Target-setting will clearly define what needs to be achieved at GCSE level and in other parts of the education system. We are giving schools the resources to achieve these higher standards. Our package of reform will provide the education which young people need and our country requires in the global economy of the new millennium.

Arts and Entertainment
Loading individual letters on to an original Heidelberg printing press
books
Arts and Entertainment
Shades of glory: Roger Daltrey and Pete Townshend

Glastonbury Roger Daltrey and Pete Townshend will perform with Paul Weller as their warm-up act

Arts and Entertainment
Billie Piper as Brona in Penny Dreadful
tvReview: It’s business as usual in Victorian London. Let’s hope that changes as we get further into the new series spoiler alert
Arts and Entertainment
No Offence
tvReview: No Offence has characters who are larger than life and yet somehow completely true to life at the same time spoiler alert
Arts and Entertainment
The Queen (Kristin Scott Thomas) in The Audience
theatreReview: Stephen Daldry's direction is crisp in perfectly-timed revival
Have you tried new the Independent Digital Edition apps?
Arts and Entertainment

ebooksNow available in paperback
Arts and Entertainment

ebooks
  • Get to the point
Latest stories from i100
Have you tried new the Independent Digital Edition apps?

ES Rentals

    Independent Dating
    and  

    By clicking 'Search' you
    are agreeing to our
    Terms of Use.

    General Election 2015: ‘We will not sit down with Nicola Sturgeon’, says Ed Balls

    'We will not sit down with Nicola Sturgeon'

    In an exclusive interview, Ed Balls says he won't negotiate his first Budget with SNP MPs - even if Labour need their votes to secure its passage
    VE Day 70th anniversary: How ordinary Britons celebrated the end of war in Europe

    How ordinary Britons celebrated VE Day

    Our perception of VE Day usually involves crowds of giddy Britons casting off the shackles of war with gay abandon. The truth was more nuanced
    They came in with William Caxton's printing press, but typefaces still matter in the digital age

    Typefaces still matter in the digital age

    A new typeface once took years to create, now thousands are available at the click of a drop-down menu. So why do most of us still rely on the old classics, asks Meg Carter?
    Discovery of 'missing link' between the two main life-forms on Earth could explain evolution of animals, say scientists

    'Missing link' between Earth's two life-forms found

    New microbial species tells us something about our dark past, say scientists
    The Pan Am Experience is a 'flight' back to the 1970s that never takes off - at least, not literally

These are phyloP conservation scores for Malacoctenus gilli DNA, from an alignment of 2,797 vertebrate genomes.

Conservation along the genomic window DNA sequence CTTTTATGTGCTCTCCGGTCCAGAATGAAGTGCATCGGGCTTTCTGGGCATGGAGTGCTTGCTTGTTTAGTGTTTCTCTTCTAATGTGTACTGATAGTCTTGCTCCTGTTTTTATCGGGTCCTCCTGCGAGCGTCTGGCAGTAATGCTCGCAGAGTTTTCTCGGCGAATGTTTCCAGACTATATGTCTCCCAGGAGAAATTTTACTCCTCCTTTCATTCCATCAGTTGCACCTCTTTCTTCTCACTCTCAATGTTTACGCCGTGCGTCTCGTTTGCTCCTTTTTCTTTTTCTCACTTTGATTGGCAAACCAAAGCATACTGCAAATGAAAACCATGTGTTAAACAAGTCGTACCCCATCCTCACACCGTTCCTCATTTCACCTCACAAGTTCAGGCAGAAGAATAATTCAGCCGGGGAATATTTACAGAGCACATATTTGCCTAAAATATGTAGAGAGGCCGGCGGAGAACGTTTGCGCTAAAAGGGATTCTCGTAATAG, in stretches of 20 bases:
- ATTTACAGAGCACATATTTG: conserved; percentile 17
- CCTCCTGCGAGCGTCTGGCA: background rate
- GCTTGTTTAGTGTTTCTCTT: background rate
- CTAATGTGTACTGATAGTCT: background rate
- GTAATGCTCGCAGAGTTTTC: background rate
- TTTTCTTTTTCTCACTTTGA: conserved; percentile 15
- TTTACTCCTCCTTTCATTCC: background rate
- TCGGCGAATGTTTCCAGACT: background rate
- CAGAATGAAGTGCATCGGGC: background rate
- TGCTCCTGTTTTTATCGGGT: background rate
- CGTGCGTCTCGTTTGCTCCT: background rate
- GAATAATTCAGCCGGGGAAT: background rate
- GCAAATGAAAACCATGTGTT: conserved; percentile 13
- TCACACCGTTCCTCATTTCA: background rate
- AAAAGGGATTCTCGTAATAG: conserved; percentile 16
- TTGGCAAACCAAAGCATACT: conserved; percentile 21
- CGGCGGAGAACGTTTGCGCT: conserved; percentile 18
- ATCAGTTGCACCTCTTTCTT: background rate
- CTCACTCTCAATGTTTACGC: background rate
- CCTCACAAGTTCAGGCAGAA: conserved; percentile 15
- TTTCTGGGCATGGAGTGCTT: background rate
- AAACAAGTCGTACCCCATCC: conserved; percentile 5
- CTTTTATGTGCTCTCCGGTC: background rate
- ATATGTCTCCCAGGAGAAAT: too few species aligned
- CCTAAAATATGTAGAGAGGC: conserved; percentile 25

Pan Am Experience: A 'flight' back to the 70s

    Tim Walker checks in and checks out a four-hour journey with a difference
    Humans aren't alone in indulging in politics - it's everywhere in the animal world

    Humans aren't alone in indulging in politics

    Voting, mutual back-scratching, coups and charismatic leaders - it's everywhere in the animal world
    Crisp sales are in decline - but this tasty trivia might tempt back the turncoats

    Crisp sales are in decline

    As a nation we're filling up on popcorn and pitta chips and forsaking their potato-based predecessors
    Ronald McDonald the muse? Why Banksy, Ron English and Keith Coventry are lovin' Maccy D's

    Ronald McDonald the muse

    A new wave of artists is taking inspiration from the fast food chain
    13 best picnic blankets

    13 best picnic blankets

    Dine al fresco without the grass stains and damp bottoms with something from our pick of picnic rugs
    Barcelona 3 Bayern Munich 0 player ratings: Lionel Messi scores twice - but does he score highest in our ratings?

    Barcelona vs Bayern Munich player ratings

    Lionel Messi scores twice - but does he score highest in our ratings?
    Martin Guptill: Explosive New Zealand batsman who sets the range for Kiwis' big guns

    Explosive batsman who sets the range for Kiwis' big guns

    Martin Guptill has smashed early runs for Derbyshire and tells Richard Edwards to expect more from the 'freakish' Brendon McCullum and his buoyant team during their tour of England
    General Election 2015: Ed Miliband's unlikely journey from hapless geek to heart-throb

    Miliband's unlikely journey from hapless geek to heart-throb

    He was meant to be Labour's biggest handicap - but has become almost an asset
    General Election 2015: A guide to the smaller parties, from the the National Health Action Party to the Church of the Militant Elvis Party

    On the margins

    From Militant Elvis to Women's Equality: a guide to the underdogs standing in the election
    Amr Darrag: Ex-Muslim Brotherhood minister in exile still believes Egypt's military regime can be replaced with 'moderate' Islamic rule

    'This is the battle of young Egypt for the future of our country'

    Ex-Muslim Brotherhood minister Amr Darrag still believes the opposition can rid Egypt of its military regime and replace it with 'moderate' Islamic rule, he tells Robert Fisk
    Why patients must rely less on doctors: Improving our own health is the 'blockbuster drug of the century'

    Why patients must rely less on doctors

    Improving our own health is the 'blockbuster drug of the century'